President Trump on Thursday night approved of limited air strikes against Iran in retaliation for the unmanned surveillance drone that was shot down in the Gulf of Oman – an area adjacent to the geostrategic oil chokepoint the Strait of Hormuz – in what Washington claims were international waters. For reasons that are still unclear, Trump called off the strike as planes and ships were being maneuvered into position for the strike.
Reports from the Wall Street Journal and the New York Times cited a number of senior government officials, and mentioned that President Trump was ready to strike a number of Iranian targets, including its’ radar system and surface-to-air missile sites. Fortunately, however, he ultimately gave the order to stand down.
Had the president failed to change his initial course of action, the world would have witnessed the most significant escalation between the U.S. and Iran in decades. Such an escalation could easily degenerate into a nightmarish World War III scenario.
According to a Reuters report, a senior administration official said the American warplanes were in the air and Navy sea vessels were placed in position for a retaliatory attack when orders came from the top to stand down. No weapons were fired.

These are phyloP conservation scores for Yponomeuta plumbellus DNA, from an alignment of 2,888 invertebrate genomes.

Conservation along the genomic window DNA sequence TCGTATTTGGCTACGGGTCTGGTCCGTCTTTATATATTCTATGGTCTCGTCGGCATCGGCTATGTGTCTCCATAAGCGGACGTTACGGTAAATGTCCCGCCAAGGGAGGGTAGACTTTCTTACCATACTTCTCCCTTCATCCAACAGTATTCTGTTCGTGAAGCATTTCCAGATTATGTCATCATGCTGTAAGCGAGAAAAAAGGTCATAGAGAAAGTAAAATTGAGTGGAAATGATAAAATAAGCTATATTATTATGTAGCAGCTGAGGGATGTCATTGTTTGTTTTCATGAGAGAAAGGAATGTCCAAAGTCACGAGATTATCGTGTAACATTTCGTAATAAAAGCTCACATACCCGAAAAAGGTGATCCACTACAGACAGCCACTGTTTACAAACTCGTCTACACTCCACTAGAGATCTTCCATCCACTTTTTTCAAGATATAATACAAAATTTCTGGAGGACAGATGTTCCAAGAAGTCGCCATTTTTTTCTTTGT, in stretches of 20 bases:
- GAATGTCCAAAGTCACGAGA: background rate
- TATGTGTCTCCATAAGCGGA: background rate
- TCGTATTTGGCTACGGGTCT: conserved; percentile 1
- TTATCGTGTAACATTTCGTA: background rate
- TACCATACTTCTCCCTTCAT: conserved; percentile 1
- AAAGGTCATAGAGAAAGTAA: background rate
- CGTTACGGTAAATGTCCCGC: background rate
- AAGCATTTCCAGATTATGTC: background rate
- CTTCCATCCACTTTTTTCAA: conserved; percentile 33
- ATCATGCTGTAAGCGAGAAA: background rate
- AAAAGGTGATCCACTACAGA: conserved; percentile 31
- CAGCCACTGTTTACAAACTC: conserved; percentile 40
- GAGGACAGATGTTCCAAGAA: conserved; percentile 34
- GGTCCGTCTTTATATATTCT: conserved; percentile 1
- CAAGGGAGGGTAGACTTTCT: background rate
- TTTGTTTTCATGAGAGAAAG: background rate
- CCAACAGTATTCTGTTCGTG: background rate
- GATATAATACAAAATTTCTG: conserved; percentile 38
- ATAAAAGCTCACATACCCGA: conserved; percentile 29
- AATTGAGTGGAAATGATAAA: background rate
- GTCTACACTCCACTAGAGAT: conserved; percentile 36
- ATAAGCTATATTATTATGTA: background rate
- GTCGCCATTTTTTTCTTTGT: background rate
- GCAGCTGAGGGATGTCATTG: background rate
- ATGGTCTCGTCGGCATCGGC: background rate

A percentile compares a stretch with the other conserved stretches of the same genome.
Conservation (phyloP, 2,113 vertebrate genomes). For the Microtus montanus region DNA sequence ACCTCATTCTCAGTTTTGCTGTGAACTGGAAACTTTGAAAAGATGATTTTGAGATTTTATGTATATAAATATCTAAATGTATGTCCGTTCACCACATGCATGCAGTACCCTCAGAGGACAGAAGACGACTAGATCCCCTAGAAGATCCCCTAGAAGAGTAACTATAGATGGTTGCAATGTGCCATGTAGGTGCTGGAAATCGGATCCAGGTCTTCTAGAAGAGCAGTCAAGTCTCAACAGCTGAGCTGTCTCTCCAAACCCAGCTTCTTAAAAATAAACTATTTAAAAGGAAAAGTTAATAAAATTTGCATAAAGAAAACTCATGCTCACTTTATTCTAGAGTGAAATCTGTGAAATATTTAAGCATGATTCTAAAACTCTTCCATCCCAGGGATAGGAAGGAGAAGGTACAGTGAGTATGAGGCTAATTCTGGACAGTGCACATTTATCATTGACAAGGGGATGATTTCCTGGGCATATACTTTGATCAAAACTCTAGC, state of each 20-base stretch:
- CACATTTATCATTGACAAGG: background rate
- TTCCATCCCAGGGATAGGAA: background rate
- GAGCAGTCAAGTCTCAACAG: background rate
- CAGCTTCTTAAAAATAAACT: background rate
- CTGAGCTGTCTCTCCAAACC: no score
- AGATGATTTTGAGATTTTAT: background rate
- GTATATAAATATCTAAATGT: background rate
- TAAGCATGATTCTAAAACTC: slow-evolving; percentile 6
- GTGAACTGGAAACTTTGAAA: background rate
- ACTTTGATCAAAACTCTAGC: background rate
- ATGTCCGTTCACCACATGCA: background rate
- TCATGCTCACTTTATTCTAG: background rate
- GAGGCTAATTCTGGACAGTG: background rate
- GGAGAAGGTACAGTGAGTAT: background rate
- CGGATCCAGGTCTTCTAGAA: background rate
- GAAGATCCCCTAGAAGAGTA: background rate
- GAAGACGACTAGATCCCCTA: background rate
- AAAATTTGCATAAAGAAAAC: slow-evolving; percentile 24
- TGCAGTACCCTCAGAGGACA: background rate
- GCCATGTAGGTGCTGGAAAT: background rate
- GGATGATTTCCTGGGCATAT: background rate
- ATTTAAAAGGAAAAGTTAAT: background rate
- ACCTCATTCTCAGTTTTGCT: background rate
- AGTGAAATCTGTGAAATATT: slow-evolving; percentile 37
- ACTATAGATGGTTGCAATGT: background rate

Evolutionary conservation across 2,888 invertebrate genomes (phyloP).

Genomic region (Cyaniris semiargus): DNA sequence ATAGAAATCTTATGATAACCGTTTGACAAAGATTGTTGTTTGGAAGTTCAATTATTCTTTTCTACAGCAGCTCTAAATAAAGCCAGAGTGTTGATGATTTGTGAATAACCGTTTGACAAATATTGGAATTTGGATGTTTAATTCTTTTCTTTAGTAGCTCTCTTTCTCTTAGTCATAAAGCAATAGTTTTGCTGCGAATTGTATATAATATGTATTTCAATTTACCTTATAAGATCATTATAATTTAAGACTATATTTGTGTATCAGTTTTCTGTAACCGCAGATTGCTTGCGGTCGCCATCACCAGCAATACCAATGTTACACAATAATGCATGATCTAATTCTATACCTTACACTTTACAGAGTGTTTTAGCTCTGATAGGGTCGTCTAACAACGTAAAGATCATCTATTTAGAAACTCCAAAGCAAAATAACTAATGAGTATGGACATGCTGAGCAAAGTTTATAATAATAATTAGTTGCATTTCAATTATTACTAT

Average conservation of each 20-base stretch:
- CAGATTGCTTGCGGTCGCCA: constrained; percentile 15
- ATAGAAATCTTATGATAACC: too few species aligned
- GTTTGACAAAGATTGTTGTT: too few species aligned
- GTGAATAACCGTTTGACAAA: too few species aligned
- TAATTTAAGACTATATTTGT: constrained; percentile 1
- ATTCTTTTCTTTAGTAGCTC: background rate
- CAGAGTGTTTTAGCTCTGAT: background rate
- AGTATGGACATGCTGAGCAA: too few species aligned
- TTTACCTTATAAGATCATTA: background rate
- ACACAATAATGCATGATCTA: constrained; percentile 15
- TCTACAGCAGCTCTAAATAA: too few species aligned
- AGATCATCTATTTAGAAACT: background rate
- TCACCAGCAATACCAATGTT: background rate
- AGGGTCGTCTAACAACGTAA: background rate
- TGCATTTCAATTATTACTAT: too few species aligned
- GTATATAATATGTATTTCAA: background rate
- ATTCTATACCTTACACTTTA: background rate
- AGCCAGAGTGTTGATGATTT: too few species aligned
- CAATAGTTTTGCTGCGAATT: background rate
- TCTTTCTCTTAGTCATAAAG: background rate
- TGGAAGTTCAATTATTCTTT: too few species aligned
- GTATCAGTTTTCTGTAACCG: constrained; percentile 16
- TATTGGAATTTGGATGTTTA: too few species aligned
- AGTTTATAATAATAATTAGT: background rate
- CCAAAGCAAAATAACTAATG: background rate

Strikes were planned to take place in the early hours of the morning so as minimize harm to civilians and the military. It’s still unclear as to whether the Trump administration will decide to strike at a later date.
If Trump had gone ahead with the strike, it would have marked the third attack ordered in the Middle East region during his presidency. In Syria, two missile strikes have been ordered by Trump – one in 2017 and another in 2018.
As of right now, it’s still unclear as to whether Trump simply changed his mind, or whether he and his military advisors were moving forward with another strategy.
After tensions between Washington and Tehran rose to new levels after two oil tankers were attacked in the Persian Gulf, Russia, China, and major European allies of the U.S. have called on all sides involved to show restraint.
The U.S. and its European allies remain divided over the issue of Iran.
France, Britain, and Germany have all made efforts to keep the nuclear deal with Iran intact and viable, but Trump hasn’t been so amicable. He pulled the U.S. out of the deal in 2018. Since then tensions between Washington and Tehran have steadily risen, reaching a high point last night.